A comparison of the tax burden : the 1975 Indiana state and local taxation model and two theoretical Indiana state and local taxation models place upon the entire mean family total income group population

Cardinal Scholar

Show simple item record

dc.contributor.advisor Snyder, Jack F. en_US
dc.contributor.author Frataccia, Enrico Victor, 1946- en_US
dc.coverage.spatial n-us-in en_US
dc.date.accessioned 2011-06-03T19:25:39Z
dc.date.available 2011-06-03T19:25:39Z
dc.date.created 1978 en_US
dc.date.issued 1978
dc.identifier LD2489.Z64 1978 .F73 en_US
dc.identifier.uri http://cardinalscholar.bsu.edu/handle/handle/176245
dc.description.abstract The purpose of the study was to determine which of the three selected taxes, incomes, sales, and property and combinations of the three selected taxes in each of the three selected taxation Models I, II, and III, produced the most equitable distribution of the tax burden upon the entire mean family total income group population in Indiana.Mean tax burden scores were computed for each tax and combination of taxes, income, sales, and property in each of the three selected taxation Models I, II, and III, and then compared to determine which of the three selected taxation Models I, II, or III produced the most of the tax burden upon the entire mean group population.One Group Repeated Measures Analysis of Variance was used to statistically analyze four null hypotheses and twelve sub-hypotheses formulated to test if a statistically significant difference existed between the income, sales, property and combined tax burdens in each of the three selected taxation Models I, II, and III. None of the four null hypotheses were rejected.Findings of the study revealed that combined tax burdens in taxation Model III were larger than the observed mean income, sales, property and combined tax burdens in either taxation Model I and II. However, when statistically compared and analyzed no statistically significant differences were found to exist between the observed mean income, property, sales and combined tax burdens in each of the three taxation Models I, II, and III. Therefore, when compared, neither taxation Model I, II, or III produced the most equitable distribution of the income, property, sales or combined tax burden.The following conclusions were drawn from the findings with regard to the equitable distribution of the tax burden in each of the three selected taxation Models I, II, and III.1. A progressively graduated income tax was utilized in taxation Model III. A flat rate two percent income tax policy was utilized within taxation Model I, and a flat rate two percent income tax policy with an $8 per person sales tax credit was utilized within taxation Model III. As a result, the observed mean income tax burden in taxation Model III was larger (1.013) than the observed mean income tax burden in either taxation Model I (1.000), or taxation Model II (1.009). However, when the observed mean tax burden scores in taxation Models I, II, and III were statistically compared and analyzed, the observed mean income tax burdens in taxation Model I, II, and III were found not to be significantly different. The evidence suggests, then, that neither income tax policy utilized in taxation Models I, II, or III produced a significantly more equitable distribution of the income tax burden.2. Evidence presented and analyzed indicated that property tax relief measures utilized within taxation Model I reduced the statewide property tax rate. As a result, the observed mean property tax burden in taxation Model I was larger (.984), than the observed mean property tax burden (.977) in taxation Model II. Utilization of a "Modified Minnesota Circuit-Breaker Property Tax Relief Plan" in taxation Model III, however, produced a larger (.993) observed mean property tax burden than either taxation Model I or II.However, when the observed mean property tax burdens in taxation Models I, II, and III were statistically compared and analyzed, the finding was that the observed mean property tax burdens in taxation Model I, II, and III were not significantly different. The evidence suggests, then, that neither property tax policy utilized in taxation Models I, II, or III produced a significantly more equitable distribution of the property tax burden.3. Evidence presented in the review of literature indicated that the utilization of a state sales tax reduces the regressivity of the overall state tax structure. Furthermore, a progressive state income tax was reported to reduce the regressivity of the overall state tax structure even more than thein taxation Model III. As a result, observed mean combined tax burden (1.005) in taxation Model III was indeed larger than the observed mean combined tax burden in either taxation Model I (.977) or taxation Model II (.976). Once again, however, when the observed mean combined tax burdens in taxation Models I, II, and III were statistically compared and analyzed, no significant difference was to exist between the combined tax burdens in taxation Models I, II, and III. Therefore, evidence presented in the study suggests that neither combination of income, sales, and property tax policies in taxation Models I, II, or III produced a significantly more equitable distribution of the combined tax burden.4. The observed mean sales tax burden in taxation Models I, II, and III were very similar, .991, .991, and .993 respectively. When the observed mean sales tax burdens in taxation Models I, II, and III were statistically compared and analyzed, however, no statistically significant difference was found to exist, even though the sales tax rate in taxation Model I was doubled in order to fund property tax relief measures. The evidence, then, suggests that neither sales tax policy utilized in taxation Models I, II, or III produced a significantly more equitable distribution of the sales tax burden. en_US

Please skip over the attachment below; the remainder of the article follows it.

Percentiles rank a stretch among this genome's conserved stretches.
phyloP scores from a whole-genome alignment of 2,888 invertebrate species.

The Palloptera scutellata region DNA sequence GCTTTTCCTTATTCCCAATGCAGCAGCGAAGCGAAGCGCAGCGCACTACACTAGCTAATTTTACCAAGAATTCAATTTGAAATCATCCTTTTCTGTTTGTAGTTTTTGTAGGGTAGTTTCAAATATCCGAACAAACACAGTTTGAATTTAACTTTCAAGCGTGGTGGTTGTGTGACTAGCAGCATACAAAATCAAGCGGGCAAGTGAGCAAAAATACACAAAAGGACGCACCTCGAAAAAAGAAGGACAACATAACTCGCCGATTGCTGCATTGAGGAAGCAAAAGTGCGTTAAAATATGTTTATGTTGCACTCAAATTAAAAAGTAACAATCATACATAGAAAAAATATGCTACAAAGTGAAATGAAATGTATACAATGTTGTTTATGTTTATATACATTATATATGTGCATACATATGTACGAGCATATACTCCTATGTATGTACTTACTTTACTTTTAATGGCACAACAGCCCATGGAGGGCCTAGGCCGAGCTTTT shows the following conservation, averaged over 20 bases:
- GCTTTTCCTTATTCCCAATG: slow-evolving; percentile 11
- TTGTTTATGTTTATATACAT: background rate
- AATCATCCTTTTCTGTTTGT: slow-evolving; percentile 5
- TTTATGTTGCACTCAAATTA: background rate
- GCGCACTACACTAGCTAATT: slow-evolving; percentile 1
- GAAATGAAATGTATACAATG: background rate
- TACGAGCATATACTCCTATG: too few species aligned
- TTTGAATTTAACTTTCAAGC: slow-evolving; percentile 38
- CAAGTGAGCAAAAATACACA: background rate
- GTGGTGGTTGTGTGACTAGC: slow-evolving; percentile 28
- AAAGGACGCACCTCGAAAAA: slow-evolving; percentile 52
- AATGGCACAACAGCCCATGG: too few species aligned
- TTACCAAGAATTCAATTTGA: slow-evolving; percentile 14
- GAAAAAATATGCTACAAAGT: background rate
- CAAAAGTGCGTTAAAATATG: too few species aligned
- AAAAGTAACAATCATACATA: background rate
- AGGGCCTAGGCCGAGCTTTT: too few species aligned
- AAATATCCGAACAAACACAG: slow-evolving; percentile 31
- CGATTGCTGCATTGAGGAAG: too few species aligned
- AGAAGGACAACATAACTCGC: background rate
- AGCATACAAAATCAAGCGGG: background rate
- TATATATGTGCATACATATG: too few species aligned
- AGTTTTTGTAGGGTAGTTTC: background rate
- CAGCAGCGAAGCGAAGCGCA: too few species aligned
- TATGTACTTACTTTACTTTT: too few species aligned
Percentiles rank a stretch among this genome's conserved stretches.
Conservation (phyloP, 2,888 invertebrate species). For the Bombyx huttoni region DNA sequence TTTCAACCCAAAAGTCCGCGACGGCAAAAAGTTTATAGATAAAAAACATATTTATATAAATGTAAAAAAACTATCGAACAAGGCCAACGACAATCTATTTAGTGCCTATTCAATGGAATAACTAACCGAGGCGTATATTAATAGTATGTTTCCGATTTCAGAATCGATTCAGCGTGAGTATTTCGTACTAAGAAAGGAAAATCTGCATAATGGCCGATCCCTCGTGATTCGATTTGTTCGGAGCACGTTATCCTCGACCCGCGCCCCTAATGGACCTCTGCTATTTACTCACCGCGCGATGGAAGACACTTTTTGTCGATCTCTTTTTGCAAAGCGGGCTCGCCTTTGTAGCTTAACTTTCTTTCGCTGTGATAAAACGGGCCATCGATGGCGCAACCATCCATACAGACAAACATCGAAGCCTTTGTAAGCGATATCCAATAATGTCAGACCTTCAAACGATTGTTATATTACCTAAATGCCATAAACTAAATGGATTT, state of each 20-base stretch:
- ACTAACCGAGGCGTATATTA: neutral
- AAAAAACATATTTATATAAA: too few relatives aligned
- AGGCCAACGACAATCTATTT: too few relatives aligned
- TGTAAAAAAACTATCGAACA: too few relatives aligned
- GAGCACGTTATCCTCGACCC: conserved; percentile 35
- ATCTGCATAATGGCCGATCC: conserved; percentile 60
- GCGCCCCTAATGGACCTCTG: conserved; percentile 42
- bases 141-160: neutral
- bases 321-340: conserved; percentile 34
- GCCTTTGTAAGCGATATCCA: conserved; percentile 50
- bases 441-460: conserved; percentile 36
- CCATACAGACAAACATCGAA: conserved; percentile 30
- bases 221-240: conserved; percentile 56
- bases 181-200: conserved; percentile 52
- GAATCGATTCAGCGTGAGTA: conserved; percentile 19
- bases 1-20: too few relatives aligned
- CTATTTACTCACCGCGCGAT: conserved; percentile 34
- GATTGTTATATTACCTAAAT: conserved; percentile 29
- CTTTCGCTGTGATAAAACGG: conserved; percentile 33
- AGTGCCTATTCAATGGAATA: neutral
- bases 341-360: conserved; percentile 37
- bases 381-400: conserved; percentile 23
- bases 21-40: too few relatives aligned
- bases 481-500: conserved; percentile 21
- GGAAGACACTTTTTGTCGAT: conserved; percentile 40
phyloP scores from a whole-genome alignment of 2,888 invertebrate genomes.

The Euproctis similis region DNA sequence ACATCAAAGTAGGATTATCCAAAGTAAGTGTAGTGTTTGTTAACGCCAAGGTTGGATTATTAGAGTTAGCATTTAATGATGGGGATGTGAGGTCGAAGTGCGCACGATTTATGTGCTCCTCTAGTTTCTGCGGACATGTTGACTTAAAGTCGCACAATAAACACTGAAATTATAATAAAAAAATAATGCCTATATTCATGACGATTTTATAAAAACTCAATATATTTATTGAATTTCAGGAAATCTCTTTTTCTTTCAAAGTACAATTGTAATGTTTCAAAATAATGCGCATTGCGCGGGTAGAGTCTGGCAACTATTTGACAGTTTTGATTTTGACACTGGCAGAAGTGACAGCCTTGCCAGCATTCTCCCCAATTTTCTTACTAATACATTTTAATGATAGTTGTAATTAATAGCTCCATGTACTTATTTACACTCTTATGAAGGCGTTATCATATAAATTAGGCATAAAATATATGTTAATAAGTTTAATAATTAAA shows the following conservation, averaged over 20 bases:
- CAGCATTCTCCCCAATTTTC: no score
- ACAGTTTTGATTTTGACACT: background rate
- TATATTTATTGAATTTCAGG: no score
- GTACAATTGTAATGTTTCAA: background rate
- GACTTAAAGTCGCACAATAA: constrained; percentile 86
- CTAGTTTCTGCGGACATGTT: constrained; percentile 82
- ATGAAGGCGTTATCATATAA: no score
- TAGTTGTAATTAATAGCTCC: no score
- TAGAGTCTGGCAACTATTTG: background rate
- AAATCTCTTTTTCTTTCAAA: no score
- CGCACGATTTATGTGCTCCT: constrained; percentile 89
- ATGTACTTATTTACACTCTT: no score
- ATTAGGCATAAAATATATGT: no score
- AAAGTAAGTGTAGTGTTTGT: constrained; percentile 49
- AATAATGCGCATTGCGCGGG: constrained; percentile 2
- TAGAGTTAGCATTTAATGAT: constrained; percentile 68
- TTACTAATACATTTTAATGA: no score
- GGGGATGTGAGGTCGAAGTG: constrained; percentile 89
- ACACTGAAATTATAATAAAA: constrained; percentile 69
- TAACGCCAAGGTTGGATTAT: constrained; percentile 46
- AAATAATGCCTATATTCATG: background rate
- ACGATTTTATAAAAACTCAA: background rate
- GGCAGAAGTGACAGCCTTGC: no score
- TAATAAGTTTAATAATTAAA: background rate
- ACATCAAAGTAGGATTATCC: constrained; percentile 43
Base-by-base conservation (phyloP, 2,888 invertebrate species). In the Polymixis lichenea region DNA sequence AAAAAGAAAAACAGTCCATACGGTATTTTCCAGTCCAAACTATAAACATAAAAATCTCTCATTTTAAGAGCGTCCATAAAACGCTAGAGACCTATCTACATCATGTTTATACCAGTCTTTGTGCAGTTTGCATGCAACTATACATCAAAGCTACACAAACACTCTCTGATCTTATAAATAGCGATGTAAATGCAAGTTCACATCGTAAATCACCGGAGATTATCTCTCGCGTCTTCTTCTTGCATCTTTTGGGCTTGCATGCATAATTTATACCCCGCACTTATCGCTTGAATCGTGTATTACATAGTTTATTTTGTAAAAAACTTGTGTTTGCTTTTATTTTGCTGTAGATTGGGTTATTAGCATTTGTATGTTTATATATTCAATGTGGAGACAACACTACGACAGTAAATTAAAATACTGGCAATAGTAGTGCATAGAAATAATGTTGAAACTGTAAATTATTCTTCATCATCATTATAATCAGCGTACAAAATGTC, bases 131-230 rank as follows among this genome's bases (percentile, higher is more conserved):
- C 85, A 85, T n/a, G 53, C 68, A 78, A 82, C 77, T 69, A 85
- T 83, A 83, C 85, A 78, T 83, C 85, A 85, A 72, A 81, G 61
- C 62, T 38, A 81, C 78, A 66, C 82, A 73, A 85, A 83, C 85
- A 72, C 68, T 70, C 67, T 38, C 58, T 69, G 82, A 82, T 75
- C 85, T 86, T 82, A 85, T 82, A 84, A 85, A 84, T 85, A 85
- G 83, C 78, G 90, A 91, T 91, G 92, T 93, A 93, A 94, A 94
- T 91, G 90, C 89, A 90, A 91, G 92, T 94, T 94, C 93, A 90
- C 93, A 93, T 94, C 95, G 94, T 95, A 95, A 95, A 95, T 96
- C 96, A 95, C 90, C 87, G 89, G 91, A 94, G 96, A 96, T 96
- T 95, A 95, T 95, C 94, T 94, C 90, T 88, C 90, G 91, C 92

dc.format.extent 169 leaves : charts 28 cm. en_US
dc.source Virtual Press en_US
dc.subject.lcsh Taxation -- Indiana. en_US
dc.subject.lcsh Local taxation -- Indiana. en_US
dc.title A comparison of the tax burden : the 1975 Indiana state and local taxation model and two theoretical Indiana state and local taxation models place upon the entire mean family total income group population en_US
dc.description.degree Thesis (D. Ed.) en_US
dc.identifier.cardcat-url http://liblink.bsu.edu/catkey/317382 en_US


Files in this item

Files Size Format View

There are no files associated with this item.

This item appears in the following Collection(s)

  • Doctoral Dissertations [3210]
    Doctoral dissertations submitted to the Graduate School by Ball State University doctoral candidates in partial fulfillment of degree requirements.

Show simple item record

Search Cardinal Scholar


Browse

My Account